Saying the same thing twice (or three, seven, twelve times…) can sometimes really help drive your point home.
As writers, we’re conditioned early on to shun redundancy at all costs. That’s a good thing: few qualities are more precious for a writer than economy (and I’m saying this as an often notoriously verbose writer; just look at these parentheses!).
Used sparingly and in the right context, though, repetition is a literary device that can make quite the rhetorical effect. Here are a few ideas on how to use it in your own posts.
Play it again (and again, and again) Sam
Repetition, at its most basic level, can involve the planned overuse of a single word. Think Molly Bloom’s famous final soliloquy in James Joyce’s Ulysses, where the character repeats the word “yes” more than 140 times.
One powerful way of using repetition is actually to break the mold at some choice point in your post. Repetition is a great setup for surprises and reversals.
Of course, you don’t have to go quite as far as Joyce: picking a word or a phrase and building your post around a few instances where you use it can still evoke an emotional reaction in your readers. In a moving post on addiction, written in the wake of Philip Seymour Hoffman’s death, writer John Strasser opened the piece with a crushing riff on the word “fine:”
Everything is fine and our family is fine and we are fine and that is a lie.
Another natural way to go down this route is to write about a word that means something to you, whether it’s a particularly sonorous word you’ve just learned or a terrible slur you want to deconstruct and condemn.
All for anaphoras
A more structured way to use repetition is anaphora, the literary term for starting each sentence with the same phrase (its opposite is epistrophe, where the same phrase appears at the end of each sentence — like in this popular post about freshman year in college, where each sentence ends with “it’s okay”).
Anaphoras create not only emphasis, but also a certain rhythm: they make a strong impression on your readers’ ears (and memories). Which is why one powerful way of using them is actually to break the mold at some choice point in your post.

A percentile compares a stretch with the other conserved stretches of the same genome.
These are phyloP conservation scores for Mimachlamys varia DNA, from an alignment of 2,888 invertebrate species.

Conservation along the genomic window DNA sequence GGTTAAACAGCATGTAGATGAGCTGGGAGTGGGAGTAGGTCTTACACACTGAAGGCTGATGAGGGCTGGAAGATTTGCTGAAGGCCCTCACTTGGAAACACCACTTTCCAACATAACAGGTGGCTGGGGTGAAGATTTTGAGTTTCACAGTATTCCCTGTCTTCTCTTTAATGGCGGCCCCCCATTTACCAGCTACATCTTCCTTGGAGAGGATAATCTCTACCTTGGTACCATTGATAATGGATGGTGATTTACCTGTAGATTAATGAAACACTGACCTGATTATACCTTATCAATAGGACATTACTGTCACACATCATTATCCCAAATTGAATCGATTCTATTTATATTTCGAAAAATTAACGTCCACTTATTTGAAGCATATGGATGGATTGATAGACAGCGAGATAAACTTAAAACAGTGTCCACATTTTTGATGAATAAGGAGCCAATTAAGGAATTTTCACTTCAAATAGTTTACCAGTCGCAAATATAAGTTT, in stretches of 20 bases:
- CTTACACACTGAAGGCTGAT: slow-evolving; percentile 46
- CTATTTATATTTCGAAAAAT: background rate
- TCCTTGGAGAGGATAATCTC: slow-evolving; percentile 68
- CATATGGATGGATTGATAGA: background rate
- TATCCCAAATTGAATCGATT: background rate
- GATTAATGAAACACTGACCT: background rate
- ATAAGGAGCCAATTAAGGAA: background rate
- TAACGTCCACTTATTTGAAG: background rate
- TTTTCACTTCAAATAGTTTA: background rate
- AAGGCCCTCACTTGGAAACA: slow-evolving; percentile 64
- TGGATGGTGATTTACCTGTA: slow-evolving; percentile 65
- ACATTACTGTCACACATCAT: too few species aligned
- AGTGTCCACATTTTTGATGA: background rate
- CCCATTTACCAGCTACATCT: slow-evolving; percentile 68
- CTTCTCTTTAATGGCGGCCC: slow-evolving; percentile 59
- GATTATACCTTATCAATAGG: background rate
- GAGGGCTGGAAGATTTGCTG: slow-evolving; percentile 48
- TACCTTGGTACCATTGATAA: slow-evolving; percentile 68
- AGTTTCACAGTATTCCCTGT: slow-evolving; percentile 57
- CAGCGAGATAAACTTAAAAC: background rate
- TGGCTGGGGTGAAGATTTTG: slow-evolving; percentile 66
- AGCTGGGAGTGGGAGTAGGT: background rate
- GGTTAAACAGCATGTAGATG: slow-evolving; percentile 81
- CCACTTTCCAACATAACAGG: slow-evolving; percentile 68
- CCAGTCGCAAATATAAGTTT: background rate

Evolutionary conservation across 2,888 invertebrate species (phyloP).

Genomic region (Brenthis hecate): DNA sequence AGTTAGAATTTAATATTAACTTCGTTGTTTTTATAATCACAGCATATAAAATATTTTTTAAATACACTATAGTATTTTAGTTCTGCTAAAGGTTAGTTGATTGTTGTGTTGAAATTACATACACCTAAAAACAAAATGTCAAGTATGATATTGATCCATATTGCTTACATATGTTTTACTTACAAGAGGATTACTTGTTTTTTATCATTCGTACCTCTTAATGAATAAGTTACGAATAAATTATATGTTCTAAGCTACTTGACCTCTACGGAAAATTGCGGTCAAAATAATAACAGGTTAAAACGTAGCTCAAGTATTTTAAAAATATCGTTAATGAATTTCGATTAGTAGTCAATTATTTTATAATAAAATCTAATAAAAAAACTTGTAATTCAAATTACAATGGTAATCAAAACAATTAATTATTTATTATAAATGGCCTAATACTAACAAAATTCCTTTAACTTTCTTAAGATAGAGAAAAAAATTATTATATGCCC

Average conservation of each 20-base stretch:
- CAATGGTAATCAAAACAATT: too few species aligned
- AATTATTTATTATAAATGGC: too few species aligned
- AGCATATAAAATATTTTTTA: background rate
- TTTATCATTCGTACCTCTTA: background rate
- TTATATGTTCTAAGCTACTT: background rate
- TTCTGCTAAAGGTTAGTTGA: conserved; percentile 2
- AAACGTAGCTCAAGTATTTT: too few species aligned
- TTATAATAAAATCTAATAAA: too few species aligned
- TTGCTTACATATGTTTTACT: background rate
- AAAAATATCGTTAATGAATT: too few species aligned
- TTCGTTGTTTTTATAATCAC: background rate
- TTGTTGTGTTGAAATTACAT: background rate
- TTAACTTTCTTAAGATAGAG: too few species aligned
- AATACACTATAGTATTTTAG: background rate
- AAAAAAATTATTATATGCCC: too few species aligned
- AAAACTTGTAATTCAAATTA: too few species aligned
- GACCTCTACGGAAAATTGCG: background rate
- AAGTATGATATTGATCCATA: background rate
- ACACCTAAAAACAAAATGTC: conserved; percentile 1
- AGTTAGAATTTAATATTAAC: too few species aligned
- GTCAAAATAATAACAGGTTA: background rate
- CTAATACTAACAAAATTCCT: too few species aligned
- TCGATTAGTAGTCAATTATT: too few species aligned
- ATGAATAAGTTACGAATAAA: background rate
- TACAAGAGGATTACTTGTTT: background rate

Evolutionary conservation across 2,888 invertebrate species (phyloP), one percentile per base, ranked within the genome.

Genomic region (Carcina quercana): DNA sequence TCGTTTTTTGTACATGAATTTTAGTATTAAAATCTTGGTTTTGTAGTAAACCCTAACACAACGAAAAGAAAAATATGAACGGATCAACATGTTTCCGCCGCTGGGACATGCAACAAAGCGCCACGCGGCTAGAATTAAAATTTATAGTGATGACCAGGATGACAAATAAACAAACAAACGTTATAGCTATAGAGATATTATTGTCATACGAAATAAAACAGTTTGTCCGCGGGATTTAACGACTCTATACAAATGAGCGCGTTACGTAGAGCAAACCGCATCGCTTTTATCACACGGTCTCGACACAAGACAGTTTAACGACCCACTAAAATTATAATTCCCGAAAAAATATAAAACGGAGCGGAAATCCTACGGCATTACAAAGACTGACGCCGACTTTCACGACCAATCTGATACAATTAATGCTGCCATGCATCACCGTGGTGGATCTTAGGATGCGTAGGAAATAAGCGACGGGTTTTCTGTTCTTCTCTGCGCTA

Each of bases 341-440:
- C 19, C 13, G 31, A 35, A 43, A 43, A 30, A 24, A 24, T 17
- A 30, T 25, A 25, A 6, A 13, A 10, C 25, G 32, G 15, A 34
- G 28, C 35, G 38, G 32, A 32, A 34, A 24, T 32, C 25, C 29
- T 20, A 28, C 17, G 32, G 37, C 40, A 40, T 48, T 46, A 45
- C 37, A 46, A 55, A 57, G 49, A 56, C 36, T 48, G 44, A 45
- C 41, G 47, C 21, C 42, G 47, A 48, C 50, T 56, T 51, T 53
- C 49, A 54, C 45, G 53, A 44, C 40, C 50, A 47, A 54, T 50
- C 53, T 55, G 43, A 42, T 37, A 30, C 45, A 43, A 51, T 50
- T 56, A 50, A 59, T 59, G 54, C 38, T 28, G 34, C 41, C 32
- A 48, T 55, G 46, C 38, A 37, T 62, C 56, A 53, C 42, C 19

In other words, if you repeat “I want to leave today” at the beginning of each sentence, you could really jolt your audience — in the best way possible — by inserting an “I’m never going to leave” right at the end. Repetition, in other words, is a great setup for surprises and reversals.
Modifying a pattern
Sometimes, simply repeating the same statement several times in the course of a piece can make for a poignant (or funny, or heartbreaking) effect. The idea is to use a phrase as an anchor, an element that ties together the post’s disparate parts into a cohesive, satisfying whole.
The idea is to keep the rhetorical device in the foreground, but also to prevent too much monotony.
In a post that’s been widely circulated this month, the blogger behind Epiphany in the Cacophony wrote a thought-provoking reflection on sexual assault in India, titled My Son Would Never Rape a Woman. She uses that title throughout the post, with a slightly modified version closing each section. The cumulative effect is truly memorable.
What we can all try when using repetition is to introduce small tweaks to whatever it is we’re repeating — the idea is to keep the rhetorical device in the foreground, but also to prevent too much monotony.
Like most writerly tricks, repetition, too, is all about balance and context. How have you used it in your posts? Do you have any tips to share?